Now consistency is tricky. Once again, everyone has different limitations, and a lot of people have jobs, so don’t think this means “publish every week ect” If you can, cool. If you can’t. Also cool. By this I just mean letting people know when to expect updates and informing them of delays. If you have something going on in your life, that’s totally fine, but if you can, just throw up a quick post saying you might not publish anything for awhile. Just so people know what to expect. Most people will be chill about it (some won’t, in which case, drop kick them, they’re terrible).
5. You do this for you.
Now this has nothing to do with marketing, but after this big post, let me stress again: hits and kudos are not an indicator of success. Writing can be success. Publishing can be success. Making a friend can be success. I know it’s super hard to keep in mind, and I know somedays it will feel like the pits, but at least try to keep it in mind, if only for your own well being. Don’t beat yourself up over factors you can’t control. Don’t measure your accomplishments on what factors you can’t control. Measure them on what you’re done and how far you’ve come. It’s hard to do, but trying is the first step.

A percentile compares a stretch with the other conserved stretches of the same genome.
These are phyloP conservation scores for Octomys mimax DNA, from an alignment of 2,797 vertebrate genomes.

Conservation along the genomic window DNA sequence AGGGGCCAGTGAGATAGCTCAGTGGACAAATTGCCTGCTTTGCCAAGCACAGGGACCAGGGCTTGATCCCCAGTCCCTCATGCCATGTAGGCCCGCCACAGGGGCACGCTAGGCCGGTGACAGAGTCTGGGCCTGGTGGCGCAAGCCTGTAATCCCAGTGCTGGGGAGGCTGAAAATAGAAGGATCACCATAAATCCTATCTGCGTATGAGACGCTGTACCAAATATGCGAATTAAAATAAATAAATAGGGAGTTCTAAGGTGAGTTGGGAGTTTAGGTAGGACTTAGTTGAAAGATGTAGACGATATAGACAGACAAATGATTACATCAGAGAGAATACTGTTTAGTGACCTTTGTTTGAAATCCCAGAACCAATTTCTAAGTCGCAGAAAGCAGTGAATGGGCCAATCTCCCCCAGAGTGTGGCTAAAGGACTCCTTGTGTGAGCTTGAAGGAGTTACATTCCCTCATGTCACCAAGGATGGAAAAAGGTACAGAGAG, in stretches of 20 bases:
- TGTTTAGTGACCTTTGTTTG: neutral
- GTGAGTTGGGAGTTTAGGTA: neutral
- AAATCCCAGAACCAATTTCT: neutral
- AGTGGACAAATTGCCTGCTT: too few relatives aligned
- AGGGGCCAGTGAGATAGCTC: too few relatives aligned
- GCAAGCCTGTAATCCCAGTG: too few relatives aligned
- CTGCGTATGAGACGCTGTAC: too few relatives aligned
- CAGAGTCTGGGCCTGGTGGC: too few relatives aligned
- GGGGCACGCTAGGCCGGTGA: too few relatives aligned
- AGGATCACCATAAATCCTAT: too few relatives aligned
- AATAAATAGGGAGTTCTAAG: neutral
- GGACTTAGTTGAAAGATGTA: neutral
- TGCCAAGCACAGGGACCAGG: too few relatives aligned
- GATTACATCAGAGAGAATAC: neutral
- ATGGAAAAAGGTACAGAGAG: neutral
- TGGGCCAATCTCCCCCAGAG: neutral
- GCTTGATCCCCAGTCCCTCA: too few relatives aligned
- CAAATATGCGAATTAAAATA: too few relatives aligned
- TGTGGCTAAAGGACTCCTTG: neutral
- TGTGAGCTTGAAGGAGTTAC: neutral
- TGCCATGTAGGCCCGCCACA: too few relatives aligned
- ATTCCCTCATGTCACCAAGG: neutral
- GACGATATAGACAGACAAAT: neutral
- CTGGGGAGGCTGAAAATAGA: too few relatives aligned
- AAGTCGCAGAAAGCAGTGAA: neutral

Writing fan fic shouldn’t seem like a job. If you hate what you’re doing and it feels like a chore, walk away. Don’t stress yourself out if what you’re working on seems thankless. Do what’s best for you. And have fun.
THE SUCCESS OF THE U.S.-FRANCE STATE DINNER IS IN JEOPARDY WHEN A CIA OPERATIVE IS CAPTURED BY FRENCH INTELLIGENCE, ON “MADAM SECRETARY,” SUNDAY, NOV. 6
“The French Revolution” – When an imminent U.S.-France state dinner is jeopardized after a CIA operative is captured by French intelligence, Elizabeth must negotiate the operative’s release while keeping the event on track. Also, Russell tries to woo back big donors to Dalton’s campaign, and the McCords get an important lead in their family’s stalking case, on MADAM SECRETARY, Sunday, Nov. 6 (9:30-10:30 PM, ET/9:00-10:00 PM, PT) on the CBS Television Network.
Back in May, we shared a bit about SisterReach’s efforts to counter the racist, disingenuous, anti-woman attacks erected in the form of billboards in poor, Black neighborhoods around Memphis by Pro-Life Across America. After a successful press conference, call-in, social media campaign, and the support of allies, we’ve been able to secure billboards around the city with our own positive, pro-woman, pro-Black family, pro-reproductive health messaging.
Today (and forever) we ask that all those who love and TRUST BLACK WOMEN take to social media and make this proclamation. We have to re-create our own narrative and refute the shaming of Black women and Black women’s choices.
Find us across social media platforms @SisterReach #TrustBlackWomen #SupportNotShame